Community – Ben’s Story

    My TBPI tale…


First off, thanks for taking the time to read my story! I found these message boards about a month ago and they’ve been quite helpful as I continue to navigate this injury.  It appears this group is mostly UK-based! My wife Jess went to Newcastle University for those familiar with the area and we’re both Americans now living in Denver, Colorado.

My TBPI tale
It was my 25th resort day of the ‘21-‘22 ski season and Jess and I were hosting two of her childhood friends from Seattle, Washington. We woke up early the morning of 13 February to make the drive from Boulder, Colorado to Keystone for a couple days of skiing. After getting to the top of the mountain, we took one lap down a nice groomed run before Jess and Skye needed to warm up. Kacey, Jess’ other friend and I saw an opportunity to get another quick lap in and headed down Frenchman, a fast frontside groomer.

About 3/4 of the way down the run, I was ~500 feet downhill of Kacey and (as best I can guess) I caught an edge and slammed the snow (likely ice) hard enough to knock myself unconscious, even whilst wearing a helmet. This is where the ~26 hour hole in my memory starts, so my story relies heavily on Kacey, Jess, and Skye.

My unconscious body then continued downhill, blithely launched off the side of the run, fell 25 feet, and stopped after crashing into the thick boundary of trees on skier’s right. Kacey saw someone lying off the side of the run, and called Ski Patrol and Jess for help. Patrol arrived in about 10 minutes and quickly realized they were going to need more assistance, and once the proper supplies and staff arrived worked to get me out of the trees. You might say I wasn’t out of the woods yet. 😉

This is where we know I must’ve come to, because unconscious people don’t cuss out Ski Patrol! Unsurprisingly I didn’t love being moved onto the sled due to my injuries. After being sledded down to the clinic I was responsive enough to recognize Jess. There the doctor quickly knew that a TBI was very likely, and a helicopter was ordered to fly me from the mountains to a Level 1 Trauma Center in Denver. St. Anthony’s Hospital would become my home for the next 11 days.

After being evaluated at the ER and then moved to the ICU, I started remembering things again. Memory hole over! With plenty of x-rays and MRIs we got an unpleasant picture. I had a brachial plexus injury in my left arm, but we didn’t discover until 1.5 months later just how bad it was. Originally we thought just stretched nerves, then maybe one full and one partial avulsion, but with time we learned I fully avulsed all 5 nerve roots on my left side, C5-T1. Yikes! But back to the ICU— I also managed to give myself a TBI with a severe concussion and some brain shear, break 9 ribs, fully rip half the ligaments in my right knee, break off a couple TP’s in my neck, partially tear an artery, and damage a nerve in my right leg enough to cause a foot drop.

I… had seen better days.

Now on to the hard part— recovery! After  St. Anthony’s I was fortunate enough to be granted a bed at Craig Hospital in Englewood, Colorado. Started as a tuberculosis recovery colony in the dry Colorado air, Craig has become a top notch brain injury and spinal cord injury rehab hospital. The perfect place for a TBPI who knocked his head pretty good! I spent a month there successfully tackling the following goals: learn how to do basic life tasks one-armed; better understand my TBPI and potential future surgeries; be as active as possible with my injuries.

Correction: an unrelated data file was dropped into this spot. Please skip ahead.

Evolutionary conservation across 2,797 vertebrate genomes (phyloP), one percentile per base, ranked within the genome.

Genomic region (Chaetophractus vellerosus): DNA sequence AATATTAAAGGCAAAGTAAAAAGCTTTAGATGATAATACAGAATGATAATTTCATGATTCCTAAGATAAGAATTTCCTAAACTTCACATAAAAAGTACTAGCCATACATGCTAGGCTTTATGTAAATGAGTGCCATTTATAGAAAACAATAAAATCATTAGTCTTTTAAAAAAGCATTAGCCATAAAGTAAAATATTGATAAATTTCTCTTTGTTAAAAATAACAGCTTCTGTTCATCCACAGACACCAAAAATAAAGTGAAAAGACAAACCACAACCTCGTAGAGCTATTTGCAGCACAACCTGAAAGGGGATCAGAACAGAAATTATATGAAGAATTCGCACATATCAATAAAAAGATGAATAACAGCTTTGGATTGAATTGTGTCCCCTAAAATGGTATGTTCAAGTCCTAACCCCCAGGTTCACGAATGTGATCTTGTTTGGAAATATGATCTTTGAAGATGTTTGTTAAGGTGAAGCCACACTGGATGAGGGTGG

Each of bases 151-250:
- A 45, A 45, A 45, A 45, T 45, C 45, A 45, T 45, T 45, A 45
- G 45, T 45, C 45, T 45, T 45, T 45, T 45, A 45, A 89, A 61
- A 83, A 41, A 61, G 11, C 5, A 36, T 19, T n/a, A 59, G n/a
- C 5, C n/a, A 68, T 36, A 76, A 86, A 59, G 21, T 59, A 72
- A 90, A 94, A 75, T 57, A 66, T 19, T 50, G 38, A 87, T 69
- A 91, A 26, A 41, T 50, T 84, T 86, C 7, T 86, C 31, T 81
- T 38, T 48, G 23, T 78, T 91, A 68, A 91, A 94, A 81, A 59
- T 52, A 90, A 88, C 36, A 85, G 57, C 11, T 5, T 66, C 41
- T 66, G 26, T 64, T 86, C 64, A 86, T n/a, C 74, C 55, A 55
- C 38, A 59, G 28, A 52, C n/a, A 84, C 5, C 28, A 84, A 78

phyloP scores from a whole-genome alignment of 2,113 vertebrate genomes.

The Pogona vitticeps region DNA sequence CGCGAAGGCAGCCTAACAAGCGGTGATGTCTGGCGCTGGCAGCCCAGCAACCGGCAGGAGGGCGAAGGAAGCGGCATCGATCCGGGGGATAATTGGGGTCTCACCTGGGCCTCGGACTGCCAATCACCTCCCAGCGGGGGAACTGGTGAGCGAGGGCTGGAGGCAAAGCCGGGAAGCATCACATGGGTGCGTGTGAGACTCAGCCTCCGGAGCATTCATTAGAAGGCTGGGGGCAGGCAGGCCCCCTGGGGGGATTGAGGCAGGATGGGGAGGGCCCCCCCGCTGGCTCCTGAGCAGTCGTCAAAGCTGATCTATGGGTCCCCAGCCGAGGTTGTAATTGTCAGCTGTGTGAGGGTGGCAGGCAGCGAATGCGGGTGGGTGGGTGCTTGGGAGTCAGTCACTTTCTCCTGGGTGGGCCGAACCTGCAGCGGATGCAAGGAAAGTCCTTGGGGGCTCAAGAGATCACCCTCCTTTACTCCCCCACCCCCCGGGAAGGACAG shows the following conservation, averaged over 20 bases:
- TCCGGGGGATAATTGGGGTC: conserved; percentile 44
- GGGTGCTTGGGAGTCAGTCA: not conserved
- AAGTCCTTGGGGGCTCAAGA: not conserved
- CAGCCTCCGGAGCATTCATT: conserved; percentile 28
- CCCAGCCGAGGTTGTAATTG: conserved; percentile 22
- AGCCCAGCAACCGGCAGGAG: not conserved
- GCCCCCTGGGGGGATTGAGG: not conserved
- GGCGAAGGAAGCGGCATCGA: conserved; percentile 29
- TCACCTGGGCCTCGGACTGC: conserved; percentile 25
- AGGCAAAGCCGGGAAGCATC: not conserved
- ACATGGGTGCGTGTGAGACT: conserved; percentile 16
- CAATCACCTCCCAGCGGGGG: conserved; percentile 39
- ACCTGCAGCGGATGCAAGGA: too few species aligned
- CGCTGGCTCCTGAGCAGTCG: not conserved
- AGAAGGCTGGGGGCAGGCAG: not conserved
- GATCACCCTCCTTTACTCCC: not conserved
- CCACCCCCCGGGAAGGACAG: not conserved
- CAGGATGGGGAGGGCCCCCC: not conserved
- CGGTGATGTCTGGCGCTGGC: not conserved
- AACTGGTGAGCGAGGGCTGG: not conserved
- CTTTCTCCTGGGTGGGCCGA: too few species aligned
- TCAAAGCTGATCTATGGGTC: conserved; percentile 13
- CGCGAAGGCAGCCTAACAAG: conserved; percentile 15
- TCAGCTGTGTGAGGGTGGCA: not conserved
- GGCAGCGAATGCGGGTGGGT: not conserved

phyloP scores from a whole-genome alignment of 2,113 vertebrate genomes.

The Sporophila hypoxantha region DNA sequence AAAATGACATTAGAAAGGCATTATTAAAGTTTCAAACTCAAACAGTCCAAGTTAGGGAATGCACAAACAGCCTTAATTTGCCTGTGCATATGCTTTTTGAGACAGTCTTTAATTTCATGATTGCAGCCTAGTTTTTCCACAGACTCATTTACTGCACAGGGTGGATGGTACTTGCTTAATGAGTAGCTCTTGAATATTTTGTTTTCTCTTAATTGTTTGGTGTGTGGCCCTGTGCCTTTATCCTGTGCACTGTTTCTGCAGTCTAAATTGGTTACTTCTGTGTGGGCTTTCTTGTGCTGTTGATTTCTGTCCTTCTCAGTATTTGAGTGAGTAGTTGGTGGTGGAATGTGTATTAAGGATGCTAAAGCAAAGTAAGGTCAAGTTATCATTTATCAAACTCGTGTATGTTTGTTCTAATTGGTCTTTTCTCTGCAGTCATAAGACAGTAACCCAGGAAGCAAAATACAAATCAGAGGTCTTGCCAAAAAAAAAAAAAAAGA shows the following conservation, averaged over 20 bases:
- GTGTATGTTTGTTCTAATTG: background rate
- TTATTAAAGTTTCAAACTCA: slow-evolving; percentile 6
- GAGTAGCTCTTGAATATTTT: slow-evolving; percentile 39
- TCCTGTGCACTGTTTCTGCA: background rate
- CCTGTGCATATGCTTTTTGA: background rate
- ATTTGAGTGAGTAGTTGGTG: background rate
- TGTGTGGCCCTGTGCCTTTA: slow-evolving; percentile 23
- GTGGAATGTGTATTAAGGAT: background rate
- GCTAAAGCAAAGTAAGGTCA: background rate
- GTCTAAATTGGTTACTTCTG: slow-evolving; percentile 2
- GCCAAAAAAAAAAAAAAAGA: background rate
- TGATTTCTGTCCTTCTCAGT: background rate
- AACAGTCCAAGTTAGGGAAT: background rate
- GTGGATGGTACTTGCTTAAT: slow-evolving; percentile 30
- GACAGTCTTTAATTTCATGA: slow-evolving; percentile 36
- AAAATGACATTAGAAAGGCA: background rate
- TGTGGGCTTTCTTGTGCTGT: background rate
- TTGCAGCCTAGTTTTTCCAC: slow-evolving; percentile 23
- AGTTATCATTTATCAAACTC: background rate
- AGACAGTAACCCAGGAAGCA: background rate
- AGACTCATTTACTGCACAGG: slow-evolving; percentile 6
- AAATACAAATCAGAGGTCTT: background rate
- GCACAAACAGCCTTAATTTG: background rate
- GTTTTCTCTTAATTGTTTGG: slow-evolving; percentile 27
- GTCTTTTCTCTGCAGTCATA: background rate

After Craig Hospital we began the journey to find the right surgeon for my nerve graft using the intercostal, phrenic, and spinal accessory nerves to wire my left arm back into my spinal cord with donor sural nerves. Since I’m in the United States, I was between the University of Utah, Mayo Clinic, and Johns Hopkins University. I liked the pragmatism, communication, and approach of the Mayo Clinic team the best, and thus scheduled my 27 June surgery with them.

And that’s my story (at least the clinical bits) so far. I’m in Denver recovering from knee surgery to repair my fully torn ACL and PLC, in a wheelchair waiting for my time at the Mayo Clinic in Rochester, Minnesota. I continue to work on pain management (it’s a bitch, but pregabalin and ketamine seem most helpful) with a couple of specialists, my mental health with a therapist, and have great support from my wife Jess, my parents, and her parents. I’m beyond grateful for the recovery resources  available to me.

Thanks for hearing me out and reading my story! I’ve found that writing helps me work through all of the emotions of this injury. If it’s helpful to follow my journey as a newer TBPI, or if you’re just curious I get more granular on my recovery, the silver linings, the bad days, and what gives me hope on my Caring Bridge page. … so/journal

I’d love the chance to chat with anyone about how to best work through this experience. Are you up for it? This is a very new and admittedly scary journey and I need help from those who have walked this mile before. There have been some really *really* challenging days, but also some not-so-challenging days. Please give me a shout if you’re open to a conversation!

And if I can be of any help to newer TBPI (patients? survivors? people? what do your prefer?) folks, please don’t hesitate to reach out. I’m happy to be a resource!

Life is (somehow still) so rich,